Climate Action in the time of COVID-19

During the outbreak of the coronavirus, the global community has shown how it can take action in a time of crisis. Everyone has a role to play, and when we work together, even small actions can help overcome big challenges.  

While many schools around the world are closed, children and young people are still making their voices heard through the #ClimateStrikeOnline, and the youth climate movement is showing solidarity with their older relatives by staying inside to help keep everyone safe.

There are many ways that you can show your support for climate action during this time. For example: 

  • Post an image online of your march sign with the hashtag #ClimateStrikeOnline (Here's a digital strike toolkit from Fridays For Future)

  • Hang the sign out your window (carefully).

  • Host a live on social media with other young activists (you can also join this one with scientists and young activists from Fridays For Future during Earth Day)

  • Learn something new about climate change online. Education is one of the most valuable resources to become effective agents of change in the climate crisis.

  • Talk to your parents and grandparents about climate change.

  • Help others understand the urgency of climate action. If you have younger siblings or relatives, you can download and use this lesson, that will get them talking with family members about the environmental changes they’ve noticed happening in their communities and work together to create a positive climate action. 

If you have other ideas, scroll down this page to learn how you can share them with Voices of Youth... and the world! In the meantime, you can read these blogs to learn how some young climate activists are adapting and adjusting to this new situation.



Vanessa Nakate and other young climate activists meet in a zoom call to discuss climate action

"It is time to unite behind the science and save lives" by Vanessa Nakate, 23, Uganda

Vanessa Nakate is a climate activist and founder of Youth for Future Africa and the Rise Up Movement in Uganda, supporting projects like the installation of solar systems in schools. Due to the COVID-19 crisis, she has taken her climate action online, hosting video calls with other climate activists and using social media to raise awareness of the need of listening to science.

Read her article here


Penelope Lea, climate activist, in a panel discussion during the High-level Event on Climate Change and Children Rights, part of the 2019 UN Climate Change Conference (COP 25) in Madrid, Spain.
Penelope, speaking in a panel discussion during the COP 25 in Madrid, in 2019.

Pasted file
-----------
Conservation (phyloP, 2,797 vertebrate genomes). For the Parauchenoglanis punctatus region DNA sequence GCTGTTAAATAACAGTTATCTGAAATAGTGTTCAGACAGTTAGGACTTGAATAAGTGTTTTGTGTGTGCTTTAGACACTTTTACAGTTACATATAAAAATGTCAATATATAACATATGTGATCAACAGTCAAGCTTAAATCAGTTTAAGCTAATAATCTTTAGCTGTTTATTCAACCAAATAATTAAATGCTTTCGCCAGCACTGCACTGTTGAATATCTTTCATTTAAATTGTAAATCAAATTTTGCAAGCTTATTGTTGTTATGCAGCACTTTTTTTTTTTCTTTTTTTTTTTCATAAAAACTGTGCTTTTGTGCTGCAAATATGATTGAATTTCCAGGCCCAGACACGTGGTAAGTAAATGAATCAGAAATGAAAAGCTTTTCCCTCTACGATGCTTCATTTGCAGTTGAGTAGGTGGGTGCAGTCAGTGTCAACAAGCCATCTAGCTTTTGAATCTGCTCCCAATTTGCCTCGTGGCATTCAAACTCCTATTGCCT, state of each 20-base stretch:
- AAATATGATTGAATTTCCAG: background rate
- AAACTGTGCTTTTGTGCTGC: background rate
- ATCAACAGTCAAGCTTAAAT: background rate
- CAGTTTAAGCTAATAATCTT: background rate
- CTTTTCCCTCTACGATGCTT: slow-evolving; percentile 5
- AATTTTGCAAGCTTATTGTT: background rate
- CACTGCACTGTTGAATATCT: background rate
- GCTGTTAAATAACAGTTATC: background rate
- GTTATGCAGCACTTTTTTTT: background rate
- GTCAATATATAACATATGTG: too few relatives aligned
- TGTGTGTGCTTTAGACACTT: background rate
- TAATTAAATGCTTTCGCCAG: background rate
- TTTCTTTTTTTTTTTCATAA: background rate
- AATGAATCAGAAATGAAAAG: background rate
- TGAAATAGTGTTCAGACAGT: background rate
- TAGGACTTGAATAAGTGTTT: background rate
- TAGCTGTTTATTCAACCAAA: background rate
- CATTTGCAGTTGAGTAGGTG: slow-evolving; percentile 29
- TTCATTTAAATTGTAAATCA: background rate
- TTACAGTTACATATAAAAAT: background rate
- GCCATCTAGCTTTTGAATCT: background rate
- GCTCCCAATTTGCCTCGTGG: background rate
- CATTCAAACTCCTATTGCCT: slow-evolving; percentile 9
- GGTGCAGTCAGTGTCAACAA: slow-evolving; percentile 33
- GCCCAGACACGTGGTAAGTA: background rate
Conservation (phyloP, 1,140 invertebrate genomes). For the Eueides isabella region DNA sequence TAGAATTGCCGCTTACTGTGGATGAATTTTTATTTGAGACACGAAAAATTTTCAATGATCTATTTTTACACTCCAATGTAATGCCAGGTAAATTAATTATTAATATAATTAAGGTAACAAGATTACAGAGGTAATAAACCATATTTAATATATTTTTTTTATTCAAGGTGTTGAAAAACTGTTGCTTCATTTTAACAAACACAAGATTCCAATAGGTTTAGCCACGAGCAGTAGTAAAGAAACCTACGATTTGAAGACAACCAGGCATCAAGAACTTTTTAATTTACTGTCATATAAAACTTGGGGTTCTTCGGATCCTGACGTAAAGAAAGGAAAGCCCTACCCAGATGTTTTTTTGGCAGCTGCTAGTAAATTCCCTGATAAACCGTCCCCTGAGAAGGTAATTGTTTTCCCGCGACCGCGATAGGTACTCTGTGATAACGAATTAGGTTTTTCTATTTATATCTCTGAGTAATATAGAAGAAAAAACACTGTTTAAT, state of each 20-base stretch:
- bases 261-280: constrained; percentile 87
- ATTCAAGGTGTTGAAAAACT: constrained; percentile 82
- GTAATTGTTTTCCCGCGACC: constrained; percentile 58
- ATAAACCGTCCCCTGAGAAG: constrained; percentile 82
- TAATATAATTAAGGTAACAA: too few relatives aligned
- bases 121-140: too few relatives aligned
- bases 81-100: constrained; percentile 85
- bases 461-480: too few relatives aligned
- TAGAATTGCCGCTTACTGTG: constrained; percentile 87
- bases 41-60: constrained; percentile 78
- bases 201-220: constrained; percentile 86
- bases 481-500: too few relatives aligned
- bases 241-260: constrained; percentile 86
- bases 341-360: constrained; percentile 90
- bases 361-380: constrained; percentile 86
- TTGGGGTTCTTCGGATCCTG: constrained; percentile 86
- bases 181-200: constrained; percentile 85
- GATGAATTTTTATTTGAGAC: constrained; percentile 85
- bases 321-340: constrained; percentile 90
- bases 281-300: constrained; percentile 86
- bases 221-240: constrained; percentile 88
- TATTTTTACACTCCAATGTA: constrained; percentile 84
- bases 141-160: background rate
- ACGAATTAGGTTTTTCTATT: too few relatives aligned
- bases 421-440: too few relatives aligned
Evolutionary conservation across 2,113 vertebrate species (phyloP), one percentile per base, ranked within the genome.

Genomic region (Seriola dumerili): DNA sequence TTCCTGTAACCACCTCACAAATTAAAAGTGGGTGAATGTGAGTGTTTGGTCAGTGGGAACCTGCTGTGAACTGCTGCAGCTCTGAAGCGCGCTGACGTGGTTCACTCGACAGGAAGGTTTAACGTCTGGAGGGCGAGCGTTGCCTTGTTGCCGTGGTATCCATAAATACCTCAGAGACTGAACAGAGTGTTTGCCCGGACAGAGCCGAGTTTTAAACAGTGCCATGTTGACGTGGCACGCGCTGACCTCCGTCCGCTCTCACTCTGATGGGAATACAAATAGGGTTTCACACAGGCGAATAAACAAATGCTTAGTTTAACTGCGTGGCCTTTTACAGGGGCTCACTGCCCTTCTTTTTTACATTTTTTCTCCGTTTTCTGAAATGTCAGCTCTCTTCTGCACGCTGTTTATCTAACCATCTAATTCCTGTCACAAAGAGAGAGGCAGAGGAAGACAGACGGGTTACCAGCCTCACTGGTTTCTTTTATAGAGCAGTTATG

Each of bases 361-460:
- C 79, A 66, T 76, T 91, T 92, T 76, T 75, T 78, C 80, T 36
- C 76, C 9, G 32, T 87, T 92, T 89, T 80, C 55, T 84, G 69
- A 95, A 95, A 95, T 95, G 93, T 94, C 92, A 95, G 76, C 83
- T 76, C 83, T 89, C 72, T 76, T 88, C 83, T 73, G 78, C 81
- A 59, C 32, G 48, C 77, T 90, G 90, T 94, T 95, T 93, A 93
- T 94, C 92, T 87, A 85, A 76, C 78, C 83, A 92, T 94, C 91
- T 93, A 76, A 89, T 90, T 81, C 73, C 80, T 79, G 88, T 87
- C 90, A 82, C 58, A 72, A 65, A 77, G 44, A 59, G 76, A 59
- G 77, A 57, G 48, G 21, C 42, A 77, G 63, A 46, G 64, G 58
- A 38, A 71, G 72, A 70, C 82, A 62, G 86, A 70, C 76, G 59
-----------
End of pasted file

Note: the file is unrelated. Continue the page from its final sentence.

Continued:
"We can change our ways in order to take care of each other" by Penelope Lea, 15, Norway

Penelope is the first climate and environmental activist ever elected as a UNICEF Norway Ambassador. Her goal is to empower children to speak out on the topic of climate change as one of the most important causes for their futures. She shared these thoughts on the importance of taking care of each other in the time of COVID-19.

Read more here

Kherann Yao

"The time for the green ideas" by Kherann Yao, 26, Côte d'Ivoire

Kherann Yao is a UNICEF Youth Advocate, student from Côte d'Ivoire. He's the founder of Association Environnementale/Green-Ivory, a group of young activists that works to protect, preserve and enhance the environment in Côte d'Ivoire. He also works closely with children and before the COVID-19 outbreak he used to organize awareness-raising workshops in primary schools.  

Read his article here

Word Anxiety written in Scrabble letters

"From anxiety to agency: how to step up, rather than shut down, in the face of crisis" by Clover Hogan, 20, Australia

Clover Hogan, a 20-year-old climate activist a researcher on eco-anxiety, explains how the threat of climate collapse is a source of fear, anxiety, uncertainty, and powerlessness for many young people - yet in recent weeks, COVID-19 is amplifying these dark emotions. But she thinks we must discard the belief that we’re powerless, and realise that we’re infinitely powerful. 

Read her article here

Climate Justice Sign, climate strike

"Why the Climate conversation must continue" by We The Planet

Even though the world has come to a standstill, youth activists around the world continue to champion the cause of a better future, a better planet. The authors of this blog, activists from the We The Planet movement, warn that the arrival of the pandemic did not mean the cessation of human rights violations, war conflicts, persecutions and the effects of climate change. 

Read their article here



Download or take a screenshot of this Climate Action card and share it on your Instagram Stories, Whatsapp Status and any other social media where you can inform and inspire your friends and family to take action too:

Climate action card


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